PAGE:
Backseat Teleoperator: affective feedback with on-screen agents to influence teleoperation
We investigate if an on-screen agent that reacts to a teleoperator’s driving performance (e.g., by showing fear during poor driving) can influence teleoperation. Serving as a kind of virtual passenger, we explore if and how this agent’s reactions may impact teleoperation. Our design concept is to create an emotional response in the operator (e.g., to feel bad for the agent), with the ultimate goal of shaping driving behavior (e.g., to slow down to calm the agent). We designed and implemented two proof-ofconcept passenger-agent personas that react differently to operator driving. By conducting an initial proof-of-concept study comparing our agents to a base case, we were able to observe the impact of our agent personas on operator experience, perception of the robot, and driving behavior. While our results failed to find compelling evidence of changed teleoperator behavior, we did demonstrate that emotional on-screen agents can alter teleoperator emotion. Our initial results support the plausibility of passenger agents for impacting teleoperation, and highlight potential for more targeted, ongoing work in applying social techniques to teleoperation interfaces.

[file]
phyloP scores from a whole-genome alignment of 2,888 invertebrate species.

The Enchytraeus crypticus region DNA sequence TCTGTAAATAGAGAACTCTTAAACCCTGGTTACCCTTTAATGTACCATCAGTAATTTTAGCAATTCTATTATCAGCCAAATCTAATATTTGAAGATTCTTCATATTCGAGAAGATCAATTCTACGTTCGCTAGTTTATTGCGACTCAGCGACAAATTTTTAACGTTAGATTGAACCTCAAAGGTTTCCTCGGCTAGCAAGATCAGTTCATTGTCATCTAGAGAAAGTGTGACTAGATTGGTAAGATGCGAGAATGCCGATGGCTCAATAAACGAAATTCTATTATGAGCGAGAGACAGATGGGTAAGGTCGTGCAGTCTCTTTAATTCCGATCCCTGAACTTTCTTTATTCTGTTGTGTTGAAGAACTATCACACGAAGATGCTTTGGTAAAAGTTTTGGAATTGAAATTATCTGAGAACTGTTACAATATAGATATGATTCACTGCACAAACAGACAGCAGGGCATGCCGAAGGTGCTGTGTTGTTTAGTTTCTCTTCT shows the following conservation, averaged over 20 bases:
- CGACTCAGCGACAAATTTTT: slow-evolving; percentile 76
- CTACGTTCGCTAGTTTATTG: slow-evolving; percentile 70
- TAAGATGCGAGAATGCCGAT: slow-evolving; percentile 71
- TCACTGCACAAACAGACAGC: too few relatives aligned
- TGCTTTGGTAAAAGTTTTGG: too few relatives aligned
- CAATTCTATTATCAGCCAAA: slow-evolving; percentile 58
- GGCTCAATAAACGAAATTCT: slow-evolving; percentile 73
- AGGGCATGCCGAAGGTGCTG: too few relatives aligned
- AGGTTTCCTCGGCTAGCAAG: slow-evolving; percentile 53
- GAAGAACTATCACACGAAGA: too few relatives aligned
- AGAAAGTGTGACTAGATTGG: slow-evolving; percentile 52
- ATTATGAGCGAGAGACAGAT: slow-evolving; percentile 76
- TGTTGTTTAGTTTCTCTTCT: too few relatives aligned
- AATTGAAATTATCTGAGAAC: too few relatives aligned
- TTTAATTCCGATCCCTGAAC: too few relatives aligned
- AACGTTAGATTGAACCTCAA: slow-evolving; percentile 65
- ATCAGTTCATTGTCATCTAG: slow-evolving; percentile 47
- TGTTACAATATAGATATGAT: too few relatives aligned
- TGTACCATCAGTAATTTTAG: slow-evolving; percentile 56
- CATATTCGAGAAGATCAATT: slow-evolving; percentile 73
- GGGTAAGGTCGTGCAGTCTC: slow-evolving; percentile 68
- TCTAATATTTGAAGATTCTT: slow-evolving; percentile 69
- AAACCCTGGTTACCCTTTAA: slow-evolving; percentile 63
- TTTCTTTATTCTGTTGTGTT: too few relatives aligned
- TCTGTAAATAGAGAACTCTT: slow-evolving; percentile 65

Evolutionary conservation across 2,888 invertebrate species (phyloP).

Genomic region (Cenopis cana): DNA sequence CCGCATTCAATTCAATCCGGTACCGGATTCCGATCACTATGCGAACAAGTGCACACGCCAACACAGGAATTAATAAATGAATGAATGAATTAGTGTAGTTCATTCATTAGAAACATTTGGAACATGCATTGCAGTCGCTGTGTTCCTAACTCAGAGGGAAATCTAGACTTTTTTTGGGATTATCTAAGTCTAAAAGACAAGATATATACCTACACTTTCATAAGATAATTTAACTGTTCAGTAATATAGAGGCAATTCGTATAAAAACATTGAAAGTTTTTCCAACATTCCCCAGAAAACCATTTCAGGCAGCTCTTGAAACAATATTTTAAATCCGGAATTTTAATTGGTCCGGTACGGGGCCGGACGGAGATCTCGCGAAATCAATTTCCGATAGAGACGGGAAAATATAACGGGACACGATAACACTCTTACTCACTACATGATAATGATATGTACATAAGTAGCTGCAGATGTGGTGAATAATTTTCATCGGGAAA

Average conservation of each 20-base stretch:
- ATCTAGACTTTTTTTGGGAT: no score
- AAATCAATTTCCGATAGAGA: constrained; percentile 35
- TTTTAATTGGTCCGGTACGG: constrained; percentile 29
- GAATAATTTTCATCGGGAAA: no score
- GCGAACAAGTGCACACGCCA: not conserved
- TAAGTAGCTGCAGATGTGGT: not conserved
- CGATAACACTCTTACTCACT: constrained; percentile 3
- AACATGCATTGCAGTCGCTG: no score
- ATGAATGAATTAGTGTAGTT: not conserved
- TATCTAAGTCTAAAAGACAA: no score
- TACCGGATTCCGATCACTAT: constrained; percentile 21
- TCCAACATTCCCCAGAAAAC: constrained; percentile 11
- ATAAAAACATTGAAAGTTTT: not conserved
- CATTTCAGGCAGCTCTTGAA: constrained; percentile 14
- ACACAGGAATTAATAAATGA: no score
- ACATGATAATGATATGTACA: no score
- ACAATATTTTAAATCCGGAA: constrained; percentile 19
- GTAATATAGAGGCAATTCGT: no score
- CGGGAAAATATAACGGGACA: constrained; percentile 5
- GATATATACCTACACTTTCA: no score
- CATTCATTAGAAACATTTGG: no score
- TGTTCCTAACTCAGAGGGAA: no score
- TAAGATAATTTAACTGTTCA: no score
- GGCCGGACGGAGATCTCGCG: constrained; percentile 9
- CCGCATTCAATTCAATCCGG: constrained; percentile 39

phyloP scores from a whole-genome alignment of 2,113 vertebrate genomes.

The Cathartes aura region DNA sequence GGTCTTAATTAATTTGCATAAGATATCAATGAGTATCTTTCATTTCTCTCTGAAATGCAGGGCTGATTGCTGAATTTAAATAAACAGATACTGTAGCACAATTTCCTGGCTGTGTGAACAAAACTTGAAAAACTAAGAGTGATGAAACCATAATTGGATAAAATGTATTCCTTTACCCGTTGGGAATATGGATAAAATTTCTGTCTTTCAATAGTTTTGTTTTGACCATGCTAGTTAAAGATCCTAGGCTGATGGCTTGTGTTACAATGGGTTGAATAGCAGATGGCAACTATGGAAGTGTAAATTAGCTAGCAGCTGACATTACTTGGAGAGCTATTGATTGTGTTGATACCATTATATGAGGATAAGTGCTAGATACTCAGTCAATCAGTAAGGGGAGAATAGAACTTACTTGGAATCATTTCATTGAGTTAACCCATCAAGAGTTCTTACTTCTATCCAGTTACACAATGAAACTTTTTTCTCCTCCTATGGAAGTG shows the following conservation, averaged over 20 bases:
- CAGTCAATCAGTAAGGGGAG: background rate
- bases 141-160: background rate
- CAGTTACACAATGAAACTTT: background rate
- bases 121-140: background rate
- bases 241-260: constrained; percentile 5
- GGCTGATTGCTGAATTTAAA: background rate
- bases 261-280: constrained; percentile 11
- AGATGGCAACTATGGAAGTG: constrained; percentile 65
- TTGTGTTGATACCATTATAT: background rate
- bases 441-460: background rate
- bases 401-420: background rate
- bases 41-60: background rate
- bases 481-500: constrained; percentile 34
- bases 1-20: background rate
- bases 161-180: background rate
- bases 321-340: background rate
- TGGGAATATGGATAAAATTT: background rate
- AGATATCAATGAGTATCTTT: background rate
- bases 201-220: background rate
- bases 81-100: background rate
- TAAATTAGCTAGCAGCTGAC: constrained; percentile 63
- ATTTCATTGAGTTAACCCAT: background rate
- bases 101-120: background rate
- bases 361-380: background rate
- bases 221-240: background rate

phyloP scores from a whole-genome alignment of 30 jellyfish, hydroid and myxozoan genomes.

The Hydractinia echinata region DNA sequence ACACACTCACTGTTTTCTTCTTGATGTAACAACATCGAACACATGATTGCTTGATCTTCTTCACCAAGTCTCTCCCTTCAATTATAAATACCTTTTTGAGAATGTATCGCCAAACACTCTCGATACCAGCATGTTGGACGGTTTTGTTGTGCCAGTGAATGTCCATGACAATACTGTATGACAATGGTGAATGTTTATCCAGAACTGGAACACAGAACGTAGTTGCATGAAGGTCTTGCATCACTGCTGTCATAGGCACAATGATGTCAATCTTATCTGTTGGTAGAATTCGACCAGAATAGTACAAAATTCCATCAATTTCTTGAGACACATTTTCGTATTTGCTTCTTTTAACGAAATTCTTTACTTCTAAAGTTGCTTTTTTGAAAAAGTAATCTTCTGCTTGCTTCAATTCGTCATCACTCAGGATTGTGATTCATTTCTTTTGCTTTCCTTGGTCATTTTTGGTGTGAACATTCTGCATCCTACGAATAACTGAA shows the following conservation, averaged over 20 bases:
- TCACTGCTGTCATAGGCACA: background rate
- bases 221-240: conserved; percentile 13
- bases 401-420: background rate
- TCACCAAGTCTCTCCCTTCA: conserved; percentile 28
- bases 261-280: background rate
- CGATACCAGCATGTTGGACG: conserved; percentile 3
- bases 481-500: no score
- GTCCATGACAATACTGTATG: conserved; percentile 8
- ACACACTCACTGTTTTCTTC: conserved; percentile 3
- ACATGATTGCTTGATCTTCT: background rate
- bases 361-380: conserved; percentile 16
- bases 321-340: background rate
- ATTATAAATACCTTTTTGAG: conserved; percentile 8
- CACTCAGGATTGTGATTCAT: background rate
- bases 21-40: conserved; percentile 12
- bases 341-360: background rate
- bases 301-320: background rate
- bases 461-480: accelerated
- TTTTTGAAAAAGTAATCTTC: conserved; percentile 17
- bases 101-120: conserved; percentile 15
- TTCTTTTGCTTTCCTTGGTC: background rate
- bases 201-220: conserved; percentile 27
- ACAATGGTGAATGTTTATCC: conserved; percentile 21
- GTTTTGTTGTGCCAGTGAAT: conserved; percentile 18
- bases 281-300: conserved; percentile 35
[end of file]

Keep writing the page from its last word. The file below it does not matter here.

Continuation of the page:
Daniel J. Rea, James E. Young, "Backseat Teleoperator: affective feedback with on-screen agents to influence teleoperation." The ACM/IEEE International Conference on Human-Robot Interaction (HRI'19). ACM/IEEE. 2019.